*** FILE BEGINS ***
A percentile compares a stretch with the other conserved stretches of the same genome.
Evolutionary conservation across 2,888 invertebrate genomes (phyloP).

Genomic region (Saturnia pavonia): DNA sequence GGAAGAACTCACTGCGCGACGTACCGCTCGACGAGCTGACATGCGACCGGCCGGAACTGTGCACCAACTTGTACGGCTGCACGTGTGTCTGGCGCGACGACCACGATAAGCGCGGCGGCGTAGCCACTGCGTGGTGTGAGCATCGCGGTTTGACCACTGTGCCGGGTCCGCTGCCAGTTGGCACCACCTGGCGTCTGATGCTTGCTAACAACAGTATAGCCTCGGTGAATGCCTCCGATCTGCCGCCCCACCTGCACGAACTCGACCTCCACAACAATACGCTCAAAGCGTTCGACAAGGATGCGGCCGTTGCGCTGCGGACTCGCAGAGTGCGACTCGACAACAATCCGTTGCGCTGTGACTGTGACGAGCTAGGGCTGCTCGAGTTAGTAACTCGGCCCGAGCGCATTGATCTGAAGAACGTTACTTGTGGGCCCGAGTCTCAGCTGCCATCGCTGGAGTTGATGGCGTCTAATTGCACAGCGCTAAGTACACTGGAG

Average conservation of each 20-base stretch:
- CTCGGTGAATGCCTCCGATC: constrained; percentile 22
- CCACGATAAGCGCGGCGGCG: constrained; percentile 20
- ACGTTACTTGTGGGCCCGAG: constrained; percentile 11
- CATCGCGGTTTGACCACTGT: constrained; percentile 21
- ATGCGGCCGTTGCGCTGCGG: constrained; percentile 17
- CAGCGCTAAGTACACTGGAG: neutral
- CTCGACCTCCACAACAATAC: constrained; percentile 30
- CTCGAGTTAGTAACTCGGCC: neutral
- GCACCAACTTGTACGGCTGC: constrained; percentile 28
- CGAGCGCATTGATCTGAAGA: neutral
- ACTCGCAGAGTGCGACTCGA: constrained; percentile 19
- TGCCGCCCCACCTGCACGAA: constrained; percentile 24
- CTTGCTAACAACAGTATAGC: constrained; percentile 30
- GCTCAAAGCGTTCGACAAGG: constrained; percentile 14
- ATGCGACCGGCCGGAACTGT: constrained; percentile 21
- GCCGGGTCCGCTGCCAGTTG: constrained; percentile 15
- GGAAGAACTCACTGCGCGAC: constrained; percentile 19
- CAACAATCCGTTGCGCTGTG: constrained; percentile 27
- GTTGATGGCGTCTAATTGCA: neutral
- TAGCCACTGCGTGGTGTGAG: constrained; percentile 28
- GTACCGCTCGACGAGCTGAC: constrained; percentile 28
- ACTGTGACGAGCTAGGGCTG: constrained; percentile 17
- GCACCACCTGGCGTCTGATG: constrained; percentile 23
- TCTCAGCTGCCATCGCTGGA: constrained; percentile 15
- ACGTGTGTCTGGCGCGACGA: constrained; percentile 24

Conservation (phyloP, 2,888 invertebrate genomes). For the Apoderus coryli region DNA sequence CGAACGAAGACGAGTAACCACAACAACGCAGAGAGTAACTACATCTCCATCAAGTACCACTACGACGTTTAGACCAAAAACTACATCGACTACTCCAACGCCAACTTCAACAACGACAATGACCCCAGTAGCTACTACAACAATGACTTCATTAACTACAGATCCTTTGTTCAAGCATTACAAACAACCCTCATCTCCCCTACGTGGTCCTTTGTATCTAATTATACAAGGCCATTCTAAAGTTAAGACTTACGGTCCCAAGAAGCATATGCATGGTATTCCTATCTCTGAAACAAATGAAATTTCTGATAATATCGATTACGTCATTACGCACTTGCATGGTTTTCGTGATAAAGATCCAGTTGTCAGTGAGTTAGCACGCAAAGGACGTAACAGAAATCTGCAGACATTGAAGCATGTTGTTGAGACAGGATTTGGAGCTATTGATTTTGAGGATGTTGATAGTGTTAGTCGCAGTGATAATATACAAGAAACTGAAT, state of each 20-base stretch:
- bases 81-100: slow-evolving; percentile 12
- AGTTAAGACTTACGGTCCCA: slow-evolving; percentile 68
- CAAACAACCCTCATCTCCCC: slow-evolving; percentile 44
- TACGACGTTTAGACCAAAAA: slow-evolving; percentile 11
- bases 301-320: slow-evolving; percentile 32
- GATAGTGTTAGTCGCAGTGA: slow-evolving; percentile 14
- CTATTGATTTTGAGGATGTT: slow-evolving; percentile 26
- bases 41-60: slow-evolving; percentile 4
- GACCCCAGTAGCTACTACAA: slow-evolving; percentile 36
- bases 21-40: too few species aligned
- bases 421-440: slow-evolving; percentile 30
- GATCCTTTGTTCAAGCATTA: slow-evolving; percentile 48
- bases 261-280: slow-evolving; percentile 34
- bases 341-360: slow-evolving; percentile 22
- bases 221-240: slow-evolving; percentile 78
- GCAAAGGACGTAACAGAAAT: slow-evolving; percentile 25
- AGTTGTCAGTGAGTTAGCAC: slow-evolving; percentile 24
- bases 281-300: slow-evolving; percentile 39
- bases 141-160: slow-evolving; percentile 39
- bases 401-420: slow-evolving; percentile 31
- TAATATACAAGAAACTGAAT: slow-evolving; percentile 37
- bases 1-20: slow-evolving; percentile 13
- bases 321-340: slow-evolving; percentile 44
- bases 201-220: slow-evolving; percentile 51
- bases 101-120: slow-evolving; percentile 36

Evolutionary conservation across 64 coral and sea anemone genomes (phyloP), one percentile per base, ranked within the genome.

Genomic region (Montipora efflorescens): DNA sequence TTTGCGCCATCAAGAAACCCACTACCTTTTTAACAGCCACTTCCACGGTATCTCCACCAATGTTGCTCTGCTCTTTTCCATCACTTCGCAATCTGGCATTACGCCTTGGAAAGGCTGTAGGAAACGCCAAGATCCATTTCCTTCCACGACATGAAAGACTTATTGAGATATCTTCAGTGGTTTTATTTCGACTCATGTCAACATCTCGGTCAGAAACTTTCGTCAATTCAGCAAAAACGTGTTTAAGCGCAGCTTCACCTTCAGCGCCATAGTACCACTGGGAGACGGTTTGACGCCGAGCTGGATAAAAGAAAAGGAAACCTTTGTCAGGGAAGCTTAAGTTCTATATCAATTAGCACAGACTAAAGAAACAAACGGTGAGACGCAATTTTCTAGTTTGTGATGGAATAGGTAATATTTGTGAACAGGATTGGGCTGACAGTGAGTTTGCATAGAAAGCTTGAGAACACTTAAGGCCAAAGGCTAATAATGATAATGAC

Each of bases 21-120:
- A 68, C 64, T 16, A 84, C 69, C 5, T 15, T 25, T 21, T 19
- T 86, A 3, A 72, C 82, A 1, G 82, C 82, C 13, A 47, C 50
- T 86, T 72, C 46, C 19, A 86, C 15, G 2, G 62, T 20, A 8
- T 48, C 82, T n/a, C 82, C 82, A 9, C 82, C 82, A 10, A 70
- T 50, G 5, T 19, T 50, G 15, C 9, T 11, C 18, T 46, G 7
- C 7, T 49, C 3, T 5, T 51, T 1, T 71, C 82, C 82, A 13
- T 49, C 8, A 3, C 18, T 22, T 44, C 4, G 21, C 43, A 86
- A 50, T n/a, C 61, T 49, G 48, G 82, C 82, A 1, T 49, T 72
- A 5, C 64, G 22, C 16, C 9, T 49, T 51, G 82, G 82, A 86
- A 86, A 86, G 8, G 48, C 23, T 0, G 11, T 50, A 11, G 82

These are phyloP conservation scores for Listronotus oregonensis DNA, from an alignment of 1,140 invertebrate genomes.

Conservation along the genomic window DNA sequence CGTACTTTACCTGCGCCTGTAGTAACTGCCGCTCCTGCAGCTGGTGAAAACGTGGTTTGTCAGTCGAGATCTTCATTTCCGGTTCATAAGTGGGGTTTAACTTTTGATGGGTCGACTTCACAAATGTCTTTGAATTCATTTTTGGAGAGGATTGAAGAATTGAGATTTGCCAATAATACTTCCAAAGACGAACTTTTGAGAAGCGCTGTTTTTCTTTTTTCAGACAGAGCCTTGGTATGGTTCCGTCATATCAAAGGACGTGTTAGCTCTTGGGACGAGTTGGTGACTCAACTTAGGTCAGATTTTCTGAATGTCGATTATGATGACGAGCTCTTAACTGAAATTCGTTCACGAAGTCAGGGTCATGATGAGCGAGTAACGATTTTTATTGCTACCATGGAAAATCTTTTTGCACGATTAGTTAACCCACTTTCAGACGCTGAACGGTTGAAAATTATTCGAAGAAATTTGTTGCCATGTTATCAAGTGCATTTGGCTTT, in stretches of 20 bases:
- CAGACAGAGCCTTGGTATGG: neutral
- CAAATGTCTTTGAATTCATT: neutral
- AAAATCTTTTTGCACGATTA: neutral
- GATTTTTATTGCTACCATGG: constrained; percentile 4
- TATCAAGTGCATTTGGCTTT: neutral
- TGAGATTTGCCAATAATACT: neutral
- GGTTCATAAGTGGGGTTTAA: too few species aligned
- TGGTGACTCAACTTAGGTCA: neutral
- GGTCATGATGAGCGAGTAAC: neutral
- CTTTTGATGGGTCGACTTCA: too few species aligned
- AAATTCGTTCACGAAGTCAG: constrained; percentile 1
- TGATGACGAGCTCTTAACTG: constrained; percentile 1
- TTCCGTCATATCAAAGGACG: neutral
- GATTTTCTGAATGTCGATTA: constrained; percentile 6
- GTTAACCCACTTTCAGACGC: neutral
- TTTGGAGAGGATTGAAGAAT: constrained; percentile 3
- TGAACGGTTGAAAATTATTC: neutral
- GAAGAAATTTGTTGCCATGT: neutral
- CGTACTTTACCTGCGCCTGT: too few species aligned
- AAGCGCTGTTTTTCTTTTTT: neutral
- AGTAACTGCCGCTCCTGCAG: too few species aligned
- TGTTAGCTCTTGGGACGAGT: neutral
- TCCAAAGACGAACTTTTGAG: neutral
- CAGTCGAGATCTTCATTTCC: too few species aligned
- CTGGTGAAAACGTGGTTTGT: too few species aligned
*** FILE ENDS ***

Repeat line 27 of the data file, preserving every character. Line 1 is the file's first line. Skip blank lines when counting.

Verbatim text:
- GCACCACCTGGCGTCTGATG: constrained; percentile 23